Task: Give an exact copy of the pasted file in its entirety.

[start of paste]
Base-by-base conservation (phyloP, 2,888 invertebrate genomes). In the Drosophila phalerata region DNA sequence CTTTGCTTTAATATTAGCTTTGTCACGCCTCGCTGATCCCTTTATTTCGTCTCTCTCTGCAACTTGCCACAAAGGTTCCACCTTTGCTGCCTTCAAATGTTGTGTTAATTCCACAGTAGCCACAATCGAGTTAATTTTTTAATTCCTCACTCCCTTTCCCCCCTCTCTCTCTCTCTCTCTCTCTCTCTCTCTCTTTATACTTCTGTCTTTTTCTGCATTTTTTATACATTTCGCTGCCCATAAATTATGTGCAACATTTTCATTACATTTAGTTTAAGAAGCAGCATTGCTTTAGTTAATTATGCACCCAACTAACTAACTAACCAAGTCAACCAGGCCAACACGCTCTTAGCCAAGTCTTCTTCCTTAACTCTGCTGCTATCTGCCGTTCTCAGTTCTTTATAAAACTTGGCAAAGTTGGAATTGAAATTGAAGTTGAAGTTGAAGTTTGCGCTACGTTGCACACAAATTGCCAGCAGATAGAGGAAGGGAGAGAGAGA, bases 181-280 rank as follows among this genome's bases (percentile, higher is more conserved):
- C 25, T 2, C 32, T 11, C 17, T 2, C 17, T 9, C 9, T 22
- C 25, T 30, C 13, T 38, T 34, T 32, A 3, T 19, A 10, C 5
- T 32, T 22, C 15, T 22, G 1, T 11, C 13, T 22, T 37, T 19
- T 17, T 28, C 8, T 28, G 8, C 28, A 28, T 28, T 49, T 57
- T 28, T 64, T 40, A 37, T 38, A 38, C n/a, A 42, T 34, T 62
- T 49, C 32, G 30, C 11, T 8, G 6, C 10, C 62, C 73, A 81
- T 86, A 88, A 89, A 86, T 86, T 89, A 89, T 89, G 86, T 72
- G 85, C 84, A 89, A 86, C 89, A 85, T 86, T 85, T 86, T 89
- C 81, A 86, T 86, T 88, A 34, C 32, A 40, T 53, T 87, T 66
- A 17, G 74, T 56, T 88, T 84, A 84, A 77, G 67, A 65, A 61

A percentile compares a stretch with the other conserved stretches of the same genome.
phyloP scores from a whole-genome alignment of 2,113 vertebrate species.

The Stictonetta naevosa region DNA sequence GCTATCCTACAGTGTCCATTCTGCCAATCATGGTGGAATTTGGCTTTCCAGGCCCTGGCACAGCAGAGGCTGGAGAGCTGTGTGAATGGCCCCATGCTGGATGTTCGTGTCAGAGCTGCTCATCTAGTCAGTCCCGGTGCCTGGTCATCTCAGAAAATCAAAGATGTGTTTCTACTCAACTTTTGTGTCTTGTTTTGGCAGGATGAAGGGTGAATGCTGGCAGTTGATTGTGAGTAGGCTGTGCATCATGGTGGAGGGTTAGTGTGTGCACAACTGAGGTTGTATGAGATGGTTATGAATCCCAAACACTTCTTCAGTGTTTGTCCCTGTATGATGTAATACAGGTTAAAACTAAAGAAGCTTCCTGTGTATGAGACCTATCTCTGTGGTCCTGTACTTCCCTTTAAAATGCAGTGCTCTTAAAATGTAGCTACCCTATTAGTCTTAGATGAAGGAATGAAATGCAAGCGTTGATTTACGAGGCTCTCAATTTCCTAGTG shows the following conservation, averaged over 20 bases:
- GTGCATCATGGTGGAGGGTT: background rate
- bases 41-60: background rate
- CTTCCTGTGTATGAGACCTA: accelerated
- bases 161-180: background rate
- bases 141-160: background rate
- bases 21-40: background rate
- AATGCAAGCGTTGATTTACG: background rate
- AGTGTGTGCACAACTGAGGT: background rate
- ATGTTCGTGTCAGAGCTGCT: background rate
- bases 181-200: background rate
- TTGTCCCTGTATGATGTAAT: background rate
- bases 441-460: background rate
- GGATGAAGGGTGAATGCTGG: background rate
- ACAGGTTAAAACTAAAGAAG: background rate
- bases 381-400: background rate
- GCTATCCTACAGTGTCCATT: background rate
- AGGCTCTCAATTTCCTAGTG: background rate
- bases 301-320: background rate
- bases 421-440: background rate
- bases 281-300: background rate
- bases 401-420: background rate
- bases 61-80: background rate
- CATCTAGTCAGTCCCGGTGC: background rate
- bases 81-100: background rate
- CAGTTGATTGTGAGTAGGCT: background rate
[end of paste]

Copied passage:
Base-by-base conservation (phyloP, 2,888 invertebrate genomes). In the Drosophila phalerata region DNA sequence CTTTGCTTTAATATTAGCTTTGTCACGCCTCGCTGATCCCTTTATTTCGTCTCTCTCTGCAACTTGCCACAAAGGTTCCACCTTTGCTGCCTTCAAATGTTGTGTTAATTCCACAGTAGCCACAATCGAGTTAATTTTTTAATTCCTCACTCCCTTTCCCCCCTCTCTCTCTCTCTCTCTCTCTCTCTCTCTCTTTATACTTCTGTCTTTTTCTGCATTTTTTATACATTTCGCTGCCCATAAATTATGTGCAACATTTTCATTACATTTAGTTTAAGAAGCAGCATTGCTTTAGTTAATTATGCACCCAACTAACTAACTAACCAAGTCAACCAGGCCAACACGCTCTTAGCCAAGTCTTCTTCCTTAACTCTGCTGCTATCTGCCGTTCTCAGTTCTTTATAAAACTTGGCAAAGTTGGAATTGAAATTGAAGTTGAAGTTGAAGTTTGCGCTACGTTGCACACAAATTGCCAGCAGATAGAGGAAGGGAGAGAGAGA, bases 181-280 rank as follows among this genome's bases (percentile, higher is more conserved):
- C 25, T 2, C 32, T 11, C 17, T 2, C 17, T 9, C 9, T 22
- C 25, T 30, C 13, T 38, T 34, T 32, A 3, T 19, A 10, C 5
- T 32, T 22, C 15, T 22, G 1, T 11, C 13, T 22, T 37, T 19
- T 17, T 28, C 8, T 28, G 8, C 28, A 28, T 28, T 49, T 57
- T 28, T 64, T 40, A 37, T 38, A 38, C n/a, A 42, T 34, T 62
- T 49, C 32, G 30, C 11, T 8, G 6, C 10, C 62, C 73, A 81
- T 86, A 88, A 89, A 86, T 86, T 89, A 89, T 89, G 86, T 72
- G 85, C 84, A 89, A 86, C 89, A 85, T 86, T 85, T 86, T 89
- C 81, A 86, T 86, T 88, A 34, C 32, A 40, T 53, T 87, T 66
- A 17, G 74, T 56, T 88, T 84, A 84, A 77, G 67, A 65, A 61

A percentile compares a stretch with the other conserved stretches of the same genome.
phyloP scores from a whole-genome alignment of 2,113 vertebrate species.

The Stictonetta naevosa region DNA sequence GCTATCCTACAGTGTCCATTCTGCCAATCATGGTGGAATTTGGCTTTCCAGGCCCTGGCACAGCAGAGGCTGGAGAGCTGTGTGAATGGCCCCATGCTGGATGTTCGTGTCAGAGCTGCTCATCTAGTCAGTCCCGGTGCCTGGTCATCTCAGAAAATCAAAGATGTGTTTCTACTCAACTTTTGTGTCTTGTTTTGGCAGGATGAAGGGTGAATGCTGGCAGTTGATTGTGAGTAGGCTGTGCATCATGGTGGAGGGTTAGTGTGTGCACAACTGAGGTTGTATGAGATGGTTATGAATCCCAAACACTTCTTCAGTGTTTGTCCCTGTATGATGTAATACAGGTTAAAACTAAAGAAGCTTCCTGTGTATGAGACCTATCTCTGTGGTCCTGTACTTCCCTTTAAAATGCAGTGCTCTTAAAATGTAGCTACCCTATTAGTCTTAGATGAAGGAATGAAATGCAAGCGTTGATTTACGAGGCTCTCAATTTCCTAGTG shows the following conservation, averaged over 20 bases:
- GTGCATCATGGTGGAGGGTT: background rate
- bases 41-60: background rate
- CTTCCTGTGTATGAGACCTA: accelerated
- bases 161-180: background rate
- bases 141-160: background rate
- bases 21-40: background rate
- AATGCAAGCGTTGATTTACG: background rate
- AGTGTGTGCACAACTGAGGT: background rate
- ATGTTCGTGTCAGAGCTGCT: background rate
- bases 181-200: background rate
- TTGTCCCTGTATGATGTAAT: background rate
- bases 441-460: background rate
- GGATGAAGGGTGAATGCTGG: background rate
- ACAGGTTAAAACTAAAGAAG: background rate
- bases 381-400: background rate
- GCTATCCTACAGTGTCCATT: background rate
- AGGCTCTCAATTTCCTAGTG: background rate
- bases 301-320: background rate
- bases 421-440: background rate
- bases 281-300: background rate
- bases 401-420: background rate
- bases 61-80: background rate
- CATCTAGTCAGTCCCGGTGC: background rate
- bases 81-100: background rate
- CAGTTGATTGTGAGTAGGCT: background rate